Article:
Defending and Reimagining the Theatre Critic
Theatre critics: there is a love-hate relationship for those who write critically about the theatre, especially these power-wielding wordsmiths who used to have a great deal of influence on what shows ran and what shows quickly closed-shop. Walter Kerr, John Simon, Frank Rich, Brooks Atkinson, and Clive Barnes were titans of a field that has been egregiously underrepresented by female writers (thankfully, that is changing as room is being made for a more diverse voices). Nowadays, enthusiastic word-of-mouth, the right star or composer, and a good advertising campaign can overcome the scathing review of a critic’s pen, so their influence doesn’t quite have the impact that it used to. That being said, the theatre critic has always been, and always will be, an essential part of the theatre scene.
I can almost hear the groans that will accompany the reading of this piece, many people despising the theatre critics whose words may have unjustly closed a favorite show. In all fairness to the critics, they are employed for their opinions and for their understanding of theatre as a larger picture. Are they always correct? Well, opinions are not technically right or wrong, but there have certainly been critics who have missed the boat on game-changing musicals that have endured. Wilella Waldorf, an important women’s voice in criticism who wrote for The New York Post in the early 1940s, was unmoved and unimpressed with Oklahoma! and Carousel, dissenting while others cheered from the rooftops. Does this undermine Waldorf’s contributions to criticism? Certainly not. You can respect her opinions without liking them. Oklahoma! has always left me cold, but Carousel has always resonated deeply with me thanks to its complicated, imperfect characters and glorious score. That’s the wonderful thing about theatre, not every show is going to appeal to every individual, but the ones that do speak to us personally become ensconced in our hearts.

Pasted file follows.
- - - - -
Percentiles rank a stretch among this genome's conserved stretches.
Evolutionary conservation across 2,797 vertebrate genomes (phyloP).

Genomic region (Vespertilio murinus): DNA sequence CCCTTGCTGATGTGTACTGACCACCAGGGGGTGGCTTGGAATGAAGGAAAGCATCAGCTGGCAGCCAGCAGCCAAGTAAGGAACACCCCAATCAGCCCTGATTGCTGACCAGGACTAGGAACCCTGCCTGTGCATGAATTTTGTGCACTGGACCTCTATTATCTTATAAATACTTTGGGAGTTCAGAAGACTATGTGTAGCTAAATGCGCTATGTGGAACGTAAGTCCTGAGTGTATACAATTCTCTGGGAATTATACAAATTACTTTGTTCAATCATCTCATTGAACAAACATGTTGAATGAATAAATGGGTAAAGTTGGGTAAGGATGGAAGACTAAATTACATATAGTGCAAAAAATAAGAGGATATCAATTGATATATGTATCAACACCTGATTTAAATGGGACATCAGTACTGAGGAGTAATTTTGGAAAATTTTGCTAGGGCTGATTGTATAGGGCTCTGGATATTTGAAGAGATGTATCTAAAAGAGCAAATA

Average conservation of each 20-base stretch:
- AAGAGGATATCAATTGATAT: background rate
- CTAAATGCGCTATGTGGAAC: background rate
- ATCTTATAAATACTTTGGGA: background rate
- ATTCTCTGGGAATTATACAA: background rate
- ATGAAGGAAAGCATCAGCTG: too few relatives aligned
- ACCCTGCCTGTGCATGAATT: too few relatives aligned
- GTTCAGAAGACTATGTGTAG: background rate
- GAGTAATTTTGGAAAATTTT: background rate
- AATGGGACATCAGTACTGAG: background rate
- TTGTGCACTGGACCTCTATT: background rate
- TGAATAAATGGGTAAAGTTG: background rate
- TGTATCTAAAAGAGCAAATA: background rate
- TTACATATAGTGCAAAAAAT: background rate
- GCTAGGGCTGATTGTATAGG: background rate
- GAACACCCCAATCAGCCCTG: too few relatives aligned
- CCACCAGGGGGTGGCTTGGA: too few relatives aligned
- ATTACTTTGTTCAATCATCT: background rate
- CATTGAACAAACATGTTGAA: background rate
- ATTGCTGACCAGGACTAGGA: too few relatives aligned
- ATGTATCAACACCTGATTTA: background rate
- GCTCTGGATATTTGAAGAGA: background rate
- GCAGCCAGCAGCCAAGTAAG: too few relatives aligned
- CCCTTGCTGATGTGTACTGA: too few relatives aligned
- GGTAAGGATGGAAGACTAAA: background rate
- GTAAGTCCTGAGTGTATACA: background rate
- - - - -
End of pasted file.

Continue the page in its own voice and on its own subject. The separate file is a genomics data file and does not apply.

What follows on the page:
Before you poo-poo this way of thinking about critics, let’s remember that no theatrical producer hates a critic for a positive review. Broadway is full of theatre houses where enthusiastic quotes from critics are emblazoned on marquees, helping to promote a show. Clearly their words hold some value to someone, or producers wouldn’t waste their time on such publicity. It is the gamble of opening a Broadway show, to be subjected to the press, for better or for worse. To quote the fictional art critic Blair Daniels in the musical Sunday in the Park with George, “You never minded my opinions when they were in your favor”. Isn’t there some truth in this statement? You can’t have all positives, there are going to be negatives, especially when a person is charged with delivering their educated opinions.